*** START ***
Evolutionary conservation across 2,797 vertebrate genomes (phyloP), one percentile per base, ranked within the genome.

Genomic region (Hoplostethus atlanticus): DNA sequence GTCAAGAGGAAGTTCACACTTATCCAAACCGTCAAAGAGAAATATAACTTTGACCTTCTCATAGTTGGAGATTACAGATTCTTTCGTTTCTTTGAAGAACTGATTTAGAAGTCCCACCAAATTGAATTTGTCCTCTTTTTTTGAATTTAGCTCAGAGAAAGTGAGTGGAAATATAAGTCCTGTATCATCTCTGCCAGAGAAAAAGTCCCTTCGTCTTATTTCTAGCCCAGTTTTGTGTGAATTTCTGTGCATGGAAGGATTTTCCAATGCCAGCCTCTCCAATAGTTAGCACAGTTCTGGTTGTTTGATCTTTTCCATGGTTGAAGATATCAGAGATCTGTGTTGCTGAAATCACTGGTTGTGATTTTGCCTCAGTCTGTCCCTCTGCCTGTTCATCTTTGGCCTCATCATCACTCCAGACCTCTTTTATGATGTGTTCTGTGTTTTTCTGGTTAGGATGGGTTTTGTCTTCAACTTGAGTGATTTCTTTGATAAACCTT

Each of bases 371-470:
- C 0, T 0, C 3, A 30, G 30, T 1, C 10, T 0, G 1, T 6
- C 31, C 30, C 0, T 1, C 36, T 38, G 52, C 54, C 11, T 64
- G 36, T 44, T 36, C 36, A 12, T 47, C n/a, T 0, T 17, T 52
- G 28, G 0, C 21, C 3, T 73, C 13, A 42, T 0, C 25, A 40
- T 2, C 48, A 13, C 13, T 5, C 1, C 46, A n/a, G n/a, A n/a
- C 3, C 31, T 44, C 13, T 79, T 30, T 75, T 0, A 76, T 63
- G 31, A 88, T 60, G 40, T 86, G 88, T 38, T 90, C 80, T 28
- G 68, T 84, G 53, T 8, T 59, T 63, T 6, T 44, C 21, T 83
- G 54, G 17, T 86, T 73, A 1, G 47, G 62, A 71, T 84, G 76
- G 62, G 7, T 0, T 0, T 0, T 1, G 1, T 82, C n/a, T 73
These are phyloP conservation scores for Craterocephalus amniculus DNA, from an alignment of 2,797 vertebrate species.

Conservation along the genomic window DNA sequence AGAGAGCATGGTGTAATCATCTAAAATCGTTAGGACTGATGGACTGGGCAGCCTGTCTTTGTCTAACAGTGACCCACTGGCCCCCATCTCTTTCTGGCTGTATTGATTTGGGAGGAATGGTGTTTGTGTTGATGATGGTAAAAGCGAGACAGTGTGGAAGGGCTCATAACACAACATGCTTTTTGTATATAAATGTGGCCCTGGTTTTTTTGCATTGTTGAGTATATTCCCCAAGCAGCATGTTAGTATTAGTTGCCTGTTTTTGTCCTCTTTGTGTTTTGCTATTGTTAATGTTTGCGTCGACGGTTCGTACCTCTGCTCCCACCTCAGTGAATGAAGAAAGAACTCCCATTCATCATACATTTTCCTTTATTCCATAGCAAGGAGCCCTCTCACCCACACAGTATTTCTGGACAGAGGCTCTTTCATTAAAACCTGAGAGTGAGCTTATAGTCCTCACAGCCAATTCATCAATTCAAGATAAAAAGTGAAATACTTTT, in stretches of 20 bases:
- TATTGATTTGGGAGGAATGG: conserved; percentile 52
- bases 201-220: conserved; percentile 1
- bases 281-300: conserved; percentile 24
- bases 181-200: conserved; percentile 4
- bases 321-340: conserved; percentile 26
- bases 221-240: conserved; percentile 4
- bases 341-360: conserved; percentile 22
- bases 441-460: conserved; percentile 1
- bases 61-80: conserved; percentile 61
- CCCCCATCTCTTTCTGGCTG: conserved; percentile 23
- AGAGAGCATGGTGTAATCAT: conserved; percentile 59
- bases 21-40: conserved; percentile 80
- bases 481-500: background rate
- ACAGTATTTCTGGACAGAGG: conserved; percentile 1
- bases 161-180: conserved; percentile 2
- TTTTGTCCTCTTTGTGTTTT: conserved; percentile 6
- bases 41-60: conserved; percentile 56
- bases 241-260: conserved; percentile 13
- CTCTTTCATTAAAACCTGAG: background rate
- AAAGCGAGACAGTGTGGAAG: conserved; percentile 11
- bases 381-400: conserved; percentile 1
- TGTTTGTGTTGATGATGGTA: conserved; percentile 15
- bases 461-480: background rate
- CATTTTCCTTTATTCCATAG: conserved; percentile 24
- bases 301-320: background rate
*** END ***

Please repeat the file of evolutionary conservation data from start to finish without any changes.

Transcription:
Evolutionary conservation across 2,797 vertebrate genomes (phyloP), one percentile per base, ranked within the genome.

Genomic region (Hoplostethus atlanticus): DNA sequence GTCAAGAGGAAGTTCACACTTATCCAAACCGTCAAAGAGAAATATAACTTTGACCTTCTCATAGTTGGAGATTACAGATTCTTTCGTTTCTTTGAAGAACTGATTTAGAAGTCCCACCAAATTGAATTTGTCCTCTTTTTTTGAATTTAGCTCAGAGAAAGTGAGTGGAAATATAAGTCCTGTATCATCTCTGCCAGAGAAAAAGTCCCTTCGTCTTATTTCTAGCCCAGTTTTGTGTGAATTTCTGTGCATGGAAGGATTTTCCAATGCCAGCCTCTCCAATAGTTAGCACAGTTCTGGTTGTTTGATCTTTTCCATGGTTGAAGATATCAGAGATCTGTGTTGCTGAAATCACTGGTTGTGATTTTGCCTCAGTCTGTCCCTCTGCCTGTTCATCTTTGGCCTCATCATCACTCCAGACCTCTTTTATGATGTGTTCTGTGTTTTTCTGGTTAGGATGGGTTTTGTCTTCAACTTGAGTGATTTCTTTGATAAACCTT

Each of bases 371-470:
- C 0, T 0, C 3, A 30, G 30, T 1, C 10, T 0, G 1, T 6
- C 31, C 30, C 0, T 1, C 36, T 38, G 52, C 54, C 11, T 64
- G 36, T 44, T 36, C 36, A 12, T 47, C n/a, T 0, T 17, T 52
- G 28, G 0, C 21, C 3, T 73, C 13, A 42, T 0, C 25, A 40
- T 2, C 48, A 13, C 13, T 5, C 1, C 46, A n/a, G n/a, A n/a
- C 3, C 31, T 44, C 13, T 79, T 30, T 75, T 0, A 76, T 63
- G 31, A 88, T 60, G 40, T 86, G 88, T 38, T 90, C 80, T 28
- G 68, T 84, G 53, T 8, T 59, T 63, T 6, T 44, C 21, T 83
- G 54, G 17, T 86, T 73, A 1, G 47, G 62, A 71, T 84, G 76
- G 62, G 7, T 0, T 0, T 0, T 1, G 1, T 82, C n/a, T 73
These are phyloP conservation scores for Craterocephalus amniculus DNA, from an alignment of 2,797 vertebrate species.

Conservation along the genomic window DNA sequence AGAGAGCATGGTGTAATCATCTAAAATCGTTAGGACTGATGGACTGGGCAGCCTGTCTTTGTCTAACAGTGACCCACTGGCCCCCATCTCTTTCTGGCTGTATTGATTTGGGAGGAATGGTGTTTGTGTTGATGATGGTAAAAGCGAGACAGTGTGGAAGGGCTCATAACACAACATGCTTTTTGTATATAAATGTGGCCCTGGTTTTTTTGCATTGTTGAGTATATTCCCCAAGCAGCATGTTAGTATTAGTTGCCTGTTTTTGTCCTCTTTGTGTTTTGCTATTGTTAATGTTTGCGTCGACGGTTCGTACCTCTGCTCCCACCTCAGTGAATGAAGAAAGAACTCCCATTCATCATACATTTTCCTTTATTCCATAGCAAGGAGCCCTCTCACCCACACAGTATTTCTGGACAGAGGCTCTTTCATTAAAACCTGAGAGTGAGCTTATAGTCCTCACAGCCAATTCATCAATTCAAGATAAAAAGTGAAATACTTTT, in stretches of 20 bases:
- TATTGATTTGGGAGGAATGG: conserved; percentile 52
- bases 201-220: conserved; percentile 1
- bases 281-300: conserved; percentile 24
- bases 181-200: conserved; percentile 4
- bases 321-340: conserved; percentile 26
- bases 221-240: conserved; percentile 4
- bases 341-360: conserved; percentile 22
- bases 441-460: conserved; percentile 1
- bases 61-80: conserved; percentile 61
- CCCCCATCTCTTTCTGGCTG: conserved; percentile 23
- AGAGAGCATGGTGTAATCAT: conserved; percentile 59
- bases 21-40: conserved; percentile 80
- bases 481-500: background rate
- ACAGTATTTCTGGACAGAGG: conserved; percentile 1
- bases 161-180: conserved; percentile 2
- TTTTGTCCTCTTTGTGTTTT: conserved; percentile 6
- bases 41-60: conserved; percentile 56
- bases 241-260: conserved; percentile 13
- CTCTTTCATTAAAACCTGAG: background rate
- AAAGCGAGACAGTGTGGAAG: conserved; percentile 11
- bases 381-400: conserved; percentile 1
- TGTTTGTGTTGATGATGGTA: conserved; percentile 15
- bases 461-480: background rate
- CATTTTCCTTTATTCCATAG: conserved; percentile 24
- bases 301-320: background rate